On Tuesday, the winners of the 15th FICG Co-production Meeting were announced. Four feature projects scored two prizes each: “The Singing of the Flies” (Ricardo Soto, Mexico, Dutch Antilles), “Motín” (Claudia Huaiquimilla , Chile), “Cuero Duro” (José Luis Rugeles, Colombia, Argentina) and “The Life and Death of Espiritu Perdomo” (Mauricio Leiva Cock, Colombia). “The Swedish Rhapsody” (Fran Ruvira, Spain, Sweden, France), “Los inocentes,” (German Tejeda, Peru), “Slaughterman,” (Rafael Antonaccio, Bernardo Antonaccio, Uruguay) and “Pepperoni” (Tomás Alzamora, Chile) notched one recognition each. Prizes included post-production, music and sound, marketing and PR, equipment rental, market visits and more.

Impact of AMLO’s policies on the Film, TV industry

New austerity measures and a call for more inclusion of regional communities from Mexico’s new left-wing president Andres Manuel Lopez Obrador (AMLO) has impacted Imcine’s priorities. According to new Imcine head Maria Novaro, one of her first moves was to set up a regional office in Sonora, a first, to reach out to budding auteurs in far-flung communities. It has raised some anxiety among some Mexican filmmakers who have focused on films with international or commercial appeal. “It’s important to give equal weight to films with mainstream, international appeal,” said Araiza.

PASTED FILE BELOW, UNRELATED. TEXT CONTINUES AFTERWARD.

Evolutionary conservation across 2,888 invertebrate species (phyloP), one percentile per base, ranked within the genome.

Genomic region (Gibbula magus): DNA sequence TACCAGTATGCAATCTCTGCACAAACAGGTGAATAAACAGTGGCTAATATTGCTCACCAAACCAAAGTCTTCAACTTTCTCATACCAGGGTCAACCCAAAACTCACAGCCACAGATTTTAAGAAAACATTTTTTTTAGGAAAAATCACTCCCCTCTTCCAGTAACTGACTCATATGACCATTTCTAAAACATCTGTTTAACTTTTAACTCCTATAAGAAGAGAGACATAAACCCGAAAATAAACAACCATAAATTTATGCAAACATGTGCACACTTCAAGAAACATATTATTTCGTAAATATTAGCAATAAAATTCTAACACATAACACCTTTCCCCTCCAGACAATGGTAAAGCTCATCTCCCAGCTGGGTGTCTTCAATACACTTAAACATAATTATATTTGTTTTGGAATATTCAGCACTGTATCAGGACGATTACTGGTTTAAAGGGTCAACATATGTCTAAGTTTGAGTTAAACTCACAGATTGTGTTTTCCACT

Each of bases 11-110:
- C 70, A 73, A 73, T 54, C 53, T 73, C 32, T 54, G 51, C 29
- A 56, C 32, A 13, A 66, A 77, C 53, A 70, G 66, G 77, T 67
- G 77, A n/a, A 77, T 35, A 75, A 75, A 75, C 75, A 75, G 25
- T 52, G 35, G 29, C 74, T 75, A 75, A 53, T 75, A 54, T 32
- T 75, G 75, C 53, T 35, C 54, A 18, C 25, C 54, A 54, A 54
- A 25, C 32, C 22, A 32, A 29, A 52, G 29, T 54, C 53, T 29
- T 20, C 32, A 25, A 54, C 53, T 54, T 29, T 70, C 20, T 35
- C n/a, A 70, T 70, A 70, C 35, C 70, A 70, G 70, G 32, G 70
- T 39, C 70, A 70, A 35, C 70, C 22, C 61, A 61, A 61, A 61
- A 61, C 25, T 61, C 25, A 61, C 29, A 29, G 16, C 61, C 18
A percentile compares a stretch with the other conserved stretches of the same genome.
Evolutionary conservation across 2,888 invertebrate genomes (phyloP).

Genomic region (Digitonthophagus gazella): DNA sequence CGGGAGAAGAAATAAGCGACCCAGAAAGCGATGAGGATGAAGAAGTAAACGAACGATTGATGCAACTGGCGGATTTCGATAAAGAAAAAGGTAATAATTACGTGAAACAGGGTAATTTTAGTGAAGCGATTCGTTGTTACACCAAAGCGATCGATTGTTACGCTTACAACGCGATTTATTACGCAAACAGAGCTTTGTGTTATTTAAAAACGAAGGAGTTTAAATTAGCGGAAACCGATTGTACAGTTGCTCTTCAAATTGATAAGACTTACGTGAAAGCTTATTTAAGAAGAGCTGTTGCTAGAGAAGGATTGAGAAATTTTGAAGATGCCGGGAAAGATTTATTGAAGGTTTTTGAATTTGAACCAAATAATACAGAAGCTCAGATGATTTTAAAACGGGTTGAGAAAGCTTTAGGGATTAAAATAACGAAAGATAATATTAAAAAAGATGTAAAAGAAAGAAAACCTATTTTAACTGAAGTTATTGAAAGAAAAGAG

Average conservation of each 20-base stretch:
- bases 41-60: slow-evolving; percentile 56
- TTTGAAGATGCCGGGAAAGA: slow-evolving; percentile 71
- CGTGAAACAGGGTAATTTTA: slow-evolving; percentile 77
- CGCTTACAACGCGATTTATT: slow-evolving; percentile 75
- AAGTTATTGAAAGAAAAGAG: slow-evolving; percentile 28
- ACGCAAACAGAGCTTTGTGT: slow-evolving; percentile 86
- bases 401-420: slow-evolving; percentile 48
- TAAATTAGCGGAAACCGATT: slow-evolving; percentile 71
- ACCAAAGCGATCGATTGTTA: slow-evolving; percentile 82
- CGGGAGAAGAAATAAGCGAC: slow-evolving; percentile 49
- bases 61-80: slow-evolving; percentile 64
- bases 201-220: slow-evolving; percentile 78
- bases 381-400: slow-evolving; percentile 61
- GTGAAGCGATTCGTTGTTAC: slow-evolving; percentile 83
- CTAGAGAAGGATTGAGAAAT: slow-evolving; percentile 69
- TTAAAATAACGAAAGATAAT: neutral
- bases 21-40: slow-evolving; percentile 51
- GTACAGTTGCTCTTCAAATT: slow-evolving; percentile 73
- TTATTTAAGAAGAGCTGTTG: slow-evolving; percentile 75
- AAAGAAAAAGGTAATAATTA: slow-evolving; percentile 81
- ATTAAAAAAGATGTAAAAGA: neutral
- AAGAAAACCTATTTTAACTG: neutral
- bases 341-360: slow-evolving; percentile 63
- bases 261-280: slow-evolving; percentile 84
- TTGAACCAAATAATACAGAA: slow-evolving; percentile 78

Guadalajara Grows

2019 saw the addition of two major sections at FICG, and a significant change to another. Wednesday’s FICG TV Pitchbox, run by Barcelona-based Filmarket Hub, establishes Guadalajara as the second major Mexican festival, after Los Cabos, to implement a section dedicated to TV projects. It offered eight selected projects the chance to pitch in front of major broadcasters and potential production partners. The festival’s popular animated short competition, until now exclusively for Latin American films, was opened up to films from around the world. For the first time, the festival hosted an animated feature competition. Sponsored by, who else, Guillermo del Toro, the animation section’s ambitious programming was selected with the intention of bringing the best independent animation filmmakers of the past year to Guadalajara where they can create connections with the local industry. Section curator Carolina López promises even more growth in the coming years for Mexico’s newly self-proclaimed “capital of animated film.”